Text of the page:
Do You Know How to Become a Successful Chief Nursing Officer?
A chief nursing officer is the highest-ranking administrative nurse in an organization. As a top nursing executive, you’d be part of the executive team in the “C-level suite” (where every executive’s title begins with “chief”). Just like the chief financial officer and the chief technology officer, you’d report directly to the chief executive officer. Most likely, you’ll have advanced from nurse to nurse leadership positions, such as nurse manager or director, with increasing responsibilities and influence.
Do You Have What It Takes to Be a Chief Nursing Officer?
These are five of the key characteristics you’ll need to be an effective chief nursing officer:
- Eagerness to Lead—Natural leaders exhibit leadership qualities early in life, whether it’s organizing a new club at school or running for class president. If you’re a nursing professional who enjoys being in charge, making decisions, and thinking of new ways to do things better, consider the role of chief nursing officer as your ultimate career goal.
- Strong Vision—To succeed in an executive leadership role as a chief nursing officer, you’ll need to have a clear-cut vision of the future of your nursing department. The more detailed your vision, the better you’ll be able to communicate your ideas and get others excited. Use your vision to motivate and guide your organization’s actions toward fulfilling it.
- Excellent Decision-Making Skills—Making smart decisions is a fundamental part of leadership. Successful chief nursing officers are great decision makers. Timely, evidence-based decisions will establish the baseline for your finest accomplishments, and help you achieve your vision for your organization.
- Powerful Communication Skills—So much is accomplished through effective communication. A chief nursing officer must have the ability to clearly communicate ideas to board members, the CEO, executive colleagues, and subordinates. Whether you’re talking one-on-one with a nurse manager, developing a presentation about a new initiative for the board of directors, or submitting a year-end report to your CEO, the strength of each communication will help you achieve your nursing goals and vision for your organization. And don’t forget to reciprocate—effective leaders are active listeners, too.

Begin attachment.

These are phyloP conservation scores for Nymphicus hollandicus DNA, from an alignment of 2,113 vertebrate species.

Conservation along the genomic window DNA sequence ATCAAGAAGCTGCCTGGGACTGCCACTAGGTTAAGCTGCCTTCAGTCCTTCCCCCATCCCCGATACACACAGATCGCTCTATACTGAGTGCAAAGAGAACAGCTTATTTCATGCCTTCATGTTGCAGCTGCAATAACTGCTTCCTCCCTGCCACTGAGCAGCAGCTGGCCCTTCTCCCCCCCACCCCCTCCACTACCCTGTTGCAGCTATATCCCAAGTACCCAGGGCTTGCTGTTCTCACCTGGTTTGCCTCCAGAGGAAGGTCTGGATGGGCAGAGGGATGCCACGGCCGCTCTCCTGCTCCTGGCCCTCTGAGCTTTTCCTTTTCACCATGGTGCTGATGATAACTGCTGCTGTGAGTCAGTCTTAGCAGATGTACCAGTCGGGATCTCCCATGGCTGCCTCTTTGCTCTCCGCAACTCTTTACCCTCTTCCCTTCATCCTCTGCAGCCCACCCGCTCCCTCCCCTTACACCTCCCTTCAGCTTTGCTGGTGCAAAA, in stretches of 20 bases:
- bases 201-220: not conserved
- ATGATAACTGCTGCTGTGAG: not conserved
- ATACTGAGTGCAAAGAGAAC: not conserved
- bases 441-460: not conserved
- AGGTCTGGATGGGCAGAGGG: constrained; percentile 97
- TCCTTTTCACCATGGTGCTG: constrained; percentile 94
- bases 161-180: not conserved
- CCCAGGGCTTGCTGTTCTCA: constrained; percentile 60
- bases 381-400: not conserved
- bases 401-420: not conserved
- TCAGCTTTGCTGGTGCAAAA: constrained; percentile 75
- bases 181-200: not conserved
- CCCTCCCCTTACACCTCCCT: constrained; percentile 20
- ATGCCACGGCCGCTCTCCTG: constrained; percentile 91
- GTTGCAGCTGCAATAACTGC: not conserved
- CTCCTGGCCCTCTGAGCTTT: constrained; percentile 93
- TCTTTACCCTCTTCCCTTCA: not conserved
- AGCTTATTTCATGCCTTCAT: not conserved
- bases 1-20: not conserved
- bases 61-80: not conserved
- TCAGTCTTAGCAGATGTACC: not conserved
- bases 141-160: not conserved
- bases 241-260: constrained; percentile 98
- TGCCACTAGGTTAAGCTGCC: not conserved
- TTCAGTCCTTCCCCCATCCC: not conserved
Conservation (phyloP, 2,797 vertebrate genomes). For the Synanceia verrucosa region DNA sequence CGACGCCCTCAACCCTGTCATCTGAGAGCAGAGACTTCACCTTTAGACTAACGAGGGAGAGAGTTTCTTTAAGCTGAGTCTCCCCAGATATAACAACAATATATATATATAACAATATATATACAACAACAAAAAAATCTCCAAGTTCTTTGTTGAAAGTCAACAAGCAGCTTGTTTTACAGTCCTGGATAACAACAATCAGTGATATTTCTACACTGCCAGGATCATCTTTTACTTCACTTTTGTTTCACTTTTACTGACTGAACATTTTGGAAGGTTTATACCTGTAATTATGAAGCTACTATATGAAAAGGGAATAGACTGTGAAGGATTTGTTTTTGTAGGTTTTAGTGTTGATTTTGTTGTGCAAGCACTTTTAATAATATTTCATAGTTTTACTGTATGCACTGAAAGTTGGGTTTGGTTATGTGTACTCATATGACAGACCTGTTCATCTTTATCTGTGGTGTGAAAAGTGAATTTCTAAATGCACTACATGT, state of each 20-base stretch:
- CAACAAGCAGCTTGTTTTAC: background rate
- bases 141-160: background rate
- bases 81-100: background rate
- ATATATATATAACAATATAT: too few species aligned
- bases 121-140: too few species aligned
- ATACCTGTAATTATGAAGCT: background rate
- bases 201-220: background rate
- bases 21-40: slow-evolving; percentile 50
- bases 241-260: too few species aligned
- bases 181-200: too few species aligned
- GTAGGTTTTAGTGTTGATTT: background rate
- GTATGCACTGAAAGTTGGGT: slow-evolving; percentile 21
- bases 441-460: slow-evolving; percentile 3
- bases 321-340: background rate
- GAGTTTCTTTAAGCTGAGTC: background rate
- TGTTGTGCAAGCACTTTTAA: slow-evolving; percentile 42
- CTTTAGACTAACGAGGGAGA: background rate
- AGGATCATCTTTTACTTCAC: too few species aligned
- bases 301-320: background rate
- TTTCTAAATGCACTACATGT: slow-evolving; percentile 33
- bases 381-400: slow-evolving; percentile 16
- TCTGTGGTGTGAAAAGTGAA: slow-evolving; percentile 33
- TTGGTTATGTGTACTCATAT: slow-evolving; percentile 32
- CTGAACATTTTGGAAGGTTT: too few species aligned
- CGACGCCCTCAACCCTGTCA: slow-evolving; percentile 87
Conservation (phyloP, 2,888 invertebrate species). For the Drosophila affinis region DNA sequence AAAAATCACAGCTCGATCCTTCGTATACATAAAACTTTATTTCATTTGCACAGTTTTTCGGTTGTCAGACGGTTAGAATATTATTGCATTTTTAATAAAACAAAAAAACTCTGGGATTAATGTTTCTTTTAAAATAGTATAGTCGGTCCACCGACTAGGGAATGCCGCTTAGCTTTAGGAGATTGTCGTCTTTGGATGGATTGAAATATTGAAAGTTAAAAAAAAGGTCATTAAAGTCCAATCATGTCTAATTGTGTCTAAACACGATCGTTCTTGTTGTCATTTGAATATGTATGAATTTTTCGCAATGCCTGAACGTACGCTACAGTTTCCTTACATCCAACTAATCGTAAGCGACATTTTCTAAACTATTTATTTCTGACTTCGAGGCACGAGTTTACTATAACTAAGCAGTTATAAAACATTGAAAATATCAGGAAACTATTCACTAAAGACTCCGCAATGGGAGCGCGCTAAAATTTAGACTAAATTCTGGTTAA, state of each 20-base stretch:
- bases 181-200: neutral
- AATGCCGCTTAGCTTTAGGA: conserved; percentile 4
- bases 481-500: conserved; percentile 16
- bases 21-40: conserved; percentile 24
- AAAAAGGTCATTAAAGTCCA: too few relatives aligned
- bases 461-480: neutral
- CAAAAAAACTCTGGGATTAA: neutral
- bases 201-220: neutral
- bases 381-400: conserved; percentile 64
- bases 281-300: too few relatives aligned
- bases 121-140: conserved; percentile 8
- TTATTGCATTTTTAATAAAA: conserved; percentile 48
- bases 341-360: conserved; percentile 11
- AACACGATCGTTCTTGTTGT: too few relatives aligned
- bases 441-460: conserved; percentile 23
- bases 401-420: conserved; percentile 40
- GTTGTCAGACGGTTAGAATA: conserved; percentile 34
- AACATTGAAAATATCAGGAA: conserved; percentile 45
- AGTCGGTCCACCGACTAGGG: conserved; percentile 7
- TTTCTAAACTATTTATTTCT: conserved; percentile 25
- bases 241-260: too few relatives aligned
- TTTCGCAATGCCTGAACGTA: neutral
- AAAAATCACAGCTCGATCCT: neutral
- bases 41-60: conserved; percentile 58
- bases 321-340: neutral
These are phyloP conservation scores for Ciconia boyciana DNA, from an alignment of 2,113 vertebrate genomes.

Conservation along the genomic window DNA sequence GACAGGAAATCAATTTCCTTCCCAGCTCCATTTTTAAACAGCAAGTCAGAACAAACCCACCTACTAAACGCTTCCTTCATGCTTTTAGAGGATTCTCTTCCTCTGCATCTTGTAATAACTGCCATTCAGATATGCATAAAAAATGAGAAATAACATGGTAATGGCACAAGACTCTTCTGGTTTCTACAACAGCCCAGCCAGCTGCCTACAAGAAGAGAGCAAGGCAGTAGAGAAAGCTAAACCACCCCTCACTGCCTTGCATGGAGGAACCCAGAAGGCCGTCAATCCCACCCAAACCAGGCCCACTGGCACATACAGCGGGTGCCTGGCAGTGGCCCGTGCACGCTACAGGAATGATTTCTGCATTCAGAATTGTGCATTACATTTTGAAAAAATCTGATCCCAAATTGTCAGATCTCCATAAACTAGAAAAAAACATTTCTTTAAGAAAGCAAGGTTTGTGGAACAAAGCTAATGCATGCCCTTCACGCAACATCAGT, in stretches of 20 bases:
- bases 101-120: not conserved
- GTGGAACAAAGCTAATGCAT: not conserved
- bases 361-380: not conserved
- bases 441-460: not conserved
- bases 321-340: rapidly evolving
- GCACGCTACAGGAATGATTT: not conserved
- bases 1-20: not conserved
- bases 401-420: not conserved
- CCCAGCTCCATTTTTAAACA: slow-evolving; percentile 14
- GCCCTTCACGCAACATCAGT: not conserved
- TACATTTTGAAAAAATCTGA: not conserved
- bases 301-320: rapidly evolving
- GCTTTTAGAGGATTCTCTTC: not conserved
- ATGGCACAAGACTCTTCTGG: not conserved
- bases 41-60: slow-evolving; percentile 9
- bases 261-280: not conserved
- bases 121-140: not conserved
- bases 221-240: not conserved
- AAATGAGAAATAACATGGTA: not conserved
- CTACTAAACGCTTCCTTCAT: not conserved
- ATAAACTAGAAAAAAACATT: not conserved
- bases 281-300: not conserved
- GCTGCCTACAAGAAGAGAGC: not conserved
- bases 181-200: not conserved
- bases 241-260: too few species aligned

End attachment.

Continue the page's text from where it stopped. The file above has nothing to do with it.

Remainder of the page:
- Results-Oriented Approach—As a chief nursing officer, you would be responsible for the results of your own decisions and their impact on your nursing team’s performance, as well as other organizational results. What really counts is not just the effort, but what you’ve actually accomplished. Spend your energy wisely on the most effective activities for achieving the best possible outcomes.
Planning the Transition From Nurse to Chief Nursing Officer
After you go to nursing school and become a registered nurse (RN), an excellent next step is to enroll in an online nursing degree program to earn your bachelor’s degree. You have two basic choices—you can enroll in a CCNE-accredited Bachelor of Science in Nursing (RN-BSN) program or an accelerated RN to BSN to Master of Science in Nursing (MSN) program for a faster track to your master’s degree.
Some accelerated nursing programs online allow you to transfer up to 75% of your bachelor’s degree credits to the completion of your master’s degree, saving you both time and money. This approach puts you on a fast track to an MSN degree with a Nurse Executive specialization, the focused graduate training you’ll need to acquire nurse leadership skills. Beyond your MSN degree, you’ll have the opportunity to update your nurse leadership skills with a Post-Master's Certificate in Nurse Executive. You may also decide to pursue the top practice-based doctoral degree in your profession with a Doctor of Nursing Practice (DNP) or a PhD in Nursing with a specialization in Leadership.
It’s an exciting time to be in the nursing profession. Prepare for a rewarding career at the top of your field as a chief nursing officer.
Explore Walden University’s online nursing degree programs for undergraduate and graduate students. Continue your education and advance your career goals. Earn your degree in a convenient online format that fits your busy life.
Walden’s Bachelor of Science in Nursing (BSN) Completion program, Master of Science in Nursing (MSN) program, and Doctor of Nursing Practice (DNP) program are accredited by the Commission on Collegiate Nursing Education (CCNE), One Dupont Circle, NW, Suite 530, Washington, DC 20036. CCNE is a national accrediting agency recognized by the U.S. Department of Education and ensures the quality and integrity of bachelor’s and graduate education programs in preparing effective nurses. For students, accreditation signifies program innovation and continuous self-assessment.
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